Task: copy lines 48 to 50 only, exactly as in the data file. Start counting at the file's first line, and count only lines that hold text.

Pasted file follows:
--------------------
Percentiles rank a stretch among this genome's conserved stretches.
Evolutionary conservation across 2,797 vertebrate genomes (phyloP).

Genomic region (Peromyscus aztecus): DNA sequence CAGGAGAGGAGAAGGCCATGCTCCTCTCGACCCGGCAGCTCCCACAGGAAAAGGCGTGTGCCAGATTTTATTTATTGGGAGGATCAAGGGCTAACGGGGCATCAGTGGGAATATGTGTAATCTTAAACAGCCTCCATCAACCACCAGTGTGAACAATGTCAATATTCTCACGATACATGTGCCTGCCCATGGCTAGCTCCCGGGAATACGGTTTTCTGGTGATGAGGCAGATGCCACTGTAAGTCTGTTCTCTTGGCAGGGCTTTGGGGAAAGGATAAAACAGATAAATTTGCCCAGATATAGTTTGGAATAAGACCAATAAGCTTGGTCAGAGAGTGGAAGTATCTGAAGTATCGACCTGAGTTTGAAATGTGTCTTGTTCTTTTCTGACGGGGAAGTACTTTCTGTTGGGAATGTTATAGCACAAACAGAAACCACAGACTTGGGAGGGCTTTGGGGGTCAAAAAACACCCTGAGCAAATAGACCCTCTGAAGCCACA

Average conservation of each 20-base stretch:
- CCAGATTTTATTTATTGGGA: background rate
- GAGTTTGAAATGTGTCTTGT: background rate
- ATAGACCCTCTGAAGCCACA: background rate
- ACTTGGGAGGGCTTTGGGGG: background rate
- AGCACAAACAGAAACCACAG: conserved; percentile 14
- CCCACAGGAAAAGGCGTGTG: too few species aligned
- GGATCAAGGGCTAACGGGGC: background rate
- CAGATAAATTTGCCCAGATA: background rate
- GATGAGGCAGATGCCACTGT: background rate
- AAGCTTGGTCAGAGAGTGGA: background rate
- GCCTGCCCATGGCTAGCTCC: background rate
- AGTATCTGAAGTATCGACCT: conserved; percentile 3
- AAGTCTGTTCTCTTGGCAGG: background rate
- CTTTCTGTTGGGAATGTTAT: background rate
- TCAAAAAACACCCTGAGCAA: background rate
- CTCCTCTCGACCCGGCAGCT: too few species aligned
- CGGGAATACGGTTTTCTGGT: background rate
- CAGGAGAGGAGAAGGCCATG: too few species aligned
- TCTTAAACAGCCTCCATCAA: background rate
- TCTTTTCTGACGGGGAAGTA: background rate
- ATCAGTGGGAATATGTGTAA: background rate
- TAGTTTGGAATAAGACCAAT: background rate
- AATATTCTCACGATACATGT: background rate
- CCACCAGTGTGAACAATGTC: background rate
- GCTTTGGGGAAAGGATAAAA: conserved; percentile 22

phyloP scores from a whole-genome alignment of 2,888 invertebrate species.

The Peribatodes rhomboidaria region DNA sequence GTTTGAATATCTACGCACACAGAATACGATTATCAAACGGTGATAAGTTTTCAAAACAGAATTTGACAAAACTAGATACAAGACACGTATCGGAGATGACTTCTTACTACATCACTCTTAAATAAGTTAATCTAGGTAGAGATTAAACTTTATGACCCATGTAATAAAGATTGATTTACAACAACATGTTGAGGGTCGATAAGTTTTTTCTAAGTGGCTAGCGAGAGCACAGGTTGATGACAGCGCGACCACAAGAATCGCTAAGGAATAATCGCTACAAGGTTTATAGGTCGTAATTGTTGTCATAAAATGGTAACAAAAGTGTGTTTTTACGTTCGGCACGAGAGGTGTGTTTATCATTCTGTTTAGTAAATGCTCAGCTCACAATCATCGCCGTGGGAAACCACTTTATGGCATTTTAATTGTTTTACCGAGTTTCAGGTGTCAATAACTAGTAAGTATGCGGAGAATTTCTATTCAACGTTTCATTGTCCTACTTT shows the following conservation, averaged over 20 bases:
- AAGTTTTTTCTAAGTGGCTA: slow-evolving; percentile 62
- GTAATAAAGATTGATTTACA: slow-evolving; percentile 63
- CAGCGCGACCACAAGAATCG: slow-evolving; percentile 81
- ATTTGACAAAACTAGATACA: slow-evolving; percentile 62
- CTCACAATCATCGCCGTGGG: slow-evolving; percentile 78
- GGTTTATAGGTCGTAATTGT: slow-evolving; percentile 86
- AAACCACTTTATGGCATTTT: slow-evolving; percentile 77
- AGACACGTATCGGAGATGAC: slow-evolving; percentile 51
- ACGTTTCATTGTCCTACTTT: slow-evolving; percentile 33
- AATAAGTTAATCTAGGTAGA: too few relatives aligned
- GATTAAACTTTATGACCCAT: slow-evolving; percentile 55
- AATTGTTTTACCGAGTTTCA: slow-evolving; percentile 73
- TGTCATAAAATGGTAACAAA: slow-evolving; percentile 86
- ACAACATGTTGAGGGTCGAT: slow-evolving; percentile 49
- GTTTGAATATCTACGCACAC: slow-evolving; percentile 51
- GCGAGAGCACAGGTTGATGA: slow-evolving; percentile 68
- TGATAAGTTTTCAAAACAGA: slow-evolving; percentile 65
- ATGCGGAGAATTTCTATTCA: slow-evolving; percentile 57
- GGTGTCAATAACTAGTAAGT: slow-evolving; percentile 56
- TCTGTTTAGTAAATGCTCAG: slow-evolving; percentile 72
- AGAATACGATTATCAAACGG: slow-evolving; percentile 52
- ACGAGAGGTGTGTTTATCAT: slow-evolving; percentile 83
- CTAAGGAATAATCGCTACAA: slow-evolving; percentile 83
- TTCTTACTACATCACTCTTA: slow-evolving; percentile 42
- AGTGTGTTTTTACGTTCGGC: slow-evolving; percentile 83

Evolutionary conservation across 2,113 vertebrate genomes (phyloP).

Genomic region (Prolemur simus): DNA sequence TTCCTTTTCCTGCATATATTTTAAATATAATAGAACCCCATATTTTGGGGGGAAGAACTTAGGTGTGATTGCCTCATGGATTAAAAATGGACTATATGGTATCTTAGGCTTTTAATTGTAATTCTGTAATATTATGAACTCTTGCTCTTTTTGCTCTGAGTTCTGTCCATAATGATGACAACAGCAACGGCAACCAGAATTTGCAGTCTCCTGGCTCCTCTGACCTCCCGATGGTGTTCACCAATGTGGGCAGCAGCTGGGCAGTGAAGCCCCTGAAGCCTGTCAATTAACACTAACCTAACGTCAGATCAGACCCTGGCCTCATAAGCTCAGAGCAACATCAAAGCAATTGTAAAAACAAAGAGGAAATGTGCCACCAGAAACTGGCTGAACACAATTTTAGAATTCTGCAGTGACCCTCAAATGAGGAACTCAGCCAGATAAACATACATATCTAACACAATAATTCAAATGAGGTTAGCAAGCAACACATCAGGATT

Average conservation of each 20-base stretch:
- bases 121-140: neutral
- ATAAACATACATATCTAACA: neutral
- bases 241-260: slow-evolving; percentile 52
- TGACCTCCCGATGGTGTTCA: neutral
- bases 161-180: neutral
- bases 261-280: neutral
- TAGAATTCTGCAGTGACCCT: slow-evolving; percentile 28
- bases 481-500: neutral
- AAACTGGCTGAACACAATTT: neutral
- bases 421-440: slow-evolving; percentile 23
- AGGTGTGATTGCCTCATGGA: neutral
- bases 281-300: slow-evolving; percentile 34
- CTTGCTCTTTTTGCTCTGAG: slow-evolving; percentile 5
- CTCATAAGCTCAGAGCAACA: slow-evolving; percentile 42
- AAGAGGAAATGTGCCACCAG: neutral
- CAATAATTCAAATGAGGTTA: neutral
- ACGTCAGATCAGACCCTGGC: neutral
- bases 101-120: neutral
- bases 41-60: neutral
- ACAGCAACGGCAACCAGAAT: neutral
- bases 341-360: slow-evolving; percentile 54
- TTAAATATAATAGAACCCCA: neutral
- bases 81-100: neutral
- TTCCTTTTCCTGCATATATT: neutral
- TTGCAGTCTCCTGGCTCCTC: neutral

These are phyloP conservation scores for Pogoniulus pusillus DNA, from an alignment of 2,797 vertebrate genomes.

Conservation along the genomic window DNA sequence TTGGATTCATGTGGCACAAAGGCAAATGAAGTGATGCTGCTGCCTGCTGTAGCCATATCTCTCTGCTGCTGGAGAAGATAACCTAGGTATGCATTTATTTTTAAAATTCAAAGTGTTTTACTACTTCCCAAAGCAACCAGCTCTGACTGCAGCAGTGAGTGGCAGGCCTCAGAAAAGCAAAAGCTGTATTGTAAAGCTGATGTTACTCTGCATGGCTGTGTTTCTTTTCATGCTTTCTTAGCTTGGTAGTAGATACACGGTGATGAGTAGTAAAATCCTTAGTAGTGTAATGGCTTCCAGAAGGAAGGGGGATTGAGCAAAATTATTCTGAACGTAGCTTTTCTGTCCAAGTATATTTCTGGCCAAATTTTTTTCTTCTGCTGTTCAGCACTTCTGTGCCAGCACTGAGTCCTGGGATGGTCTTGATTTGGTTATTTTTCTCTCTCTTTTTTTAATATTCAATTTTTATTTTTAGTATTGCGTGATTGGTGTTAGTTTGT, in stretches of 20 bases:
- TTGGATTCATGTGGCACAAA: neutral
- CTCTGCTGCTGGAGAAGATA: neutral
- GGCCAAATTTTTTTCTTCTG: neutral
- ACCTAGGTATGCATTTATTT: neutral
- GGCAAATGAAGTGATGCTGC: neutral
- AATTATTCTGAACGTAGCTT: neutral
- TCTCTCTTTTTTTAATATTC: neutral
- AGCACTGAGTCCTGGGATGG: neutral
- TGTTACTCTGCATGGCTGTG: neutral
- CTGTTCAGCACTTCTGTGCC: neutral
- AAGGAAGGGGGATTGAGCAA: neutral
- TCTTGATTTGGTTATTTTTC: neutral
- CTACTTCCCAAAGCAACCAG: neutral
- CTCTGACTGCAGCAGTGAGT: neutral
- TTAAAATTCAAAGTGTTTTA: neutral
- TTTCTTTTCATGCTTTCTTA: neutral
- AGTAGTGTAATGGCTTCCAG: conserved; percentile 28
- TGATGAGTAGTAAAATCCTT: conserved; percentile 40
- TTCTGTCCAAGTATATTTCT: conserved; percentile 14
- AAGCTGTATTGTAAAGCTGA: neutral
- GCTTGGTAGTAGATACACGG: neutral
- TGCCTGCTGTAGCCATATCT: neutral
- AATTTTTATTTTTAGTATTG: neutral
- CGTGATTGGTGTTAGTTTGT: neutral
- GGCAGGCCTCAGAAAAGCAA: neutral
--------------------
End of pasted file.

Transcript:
- TGATAAGTTTTCAAAACAGA: slow-evolving; percentile 65
- ATGCGGAGAATTTCTATTCA: slow-evolving; percentile 57
- GGTGTCAATAACTAGTAAGT: slow-evolving; percentile 56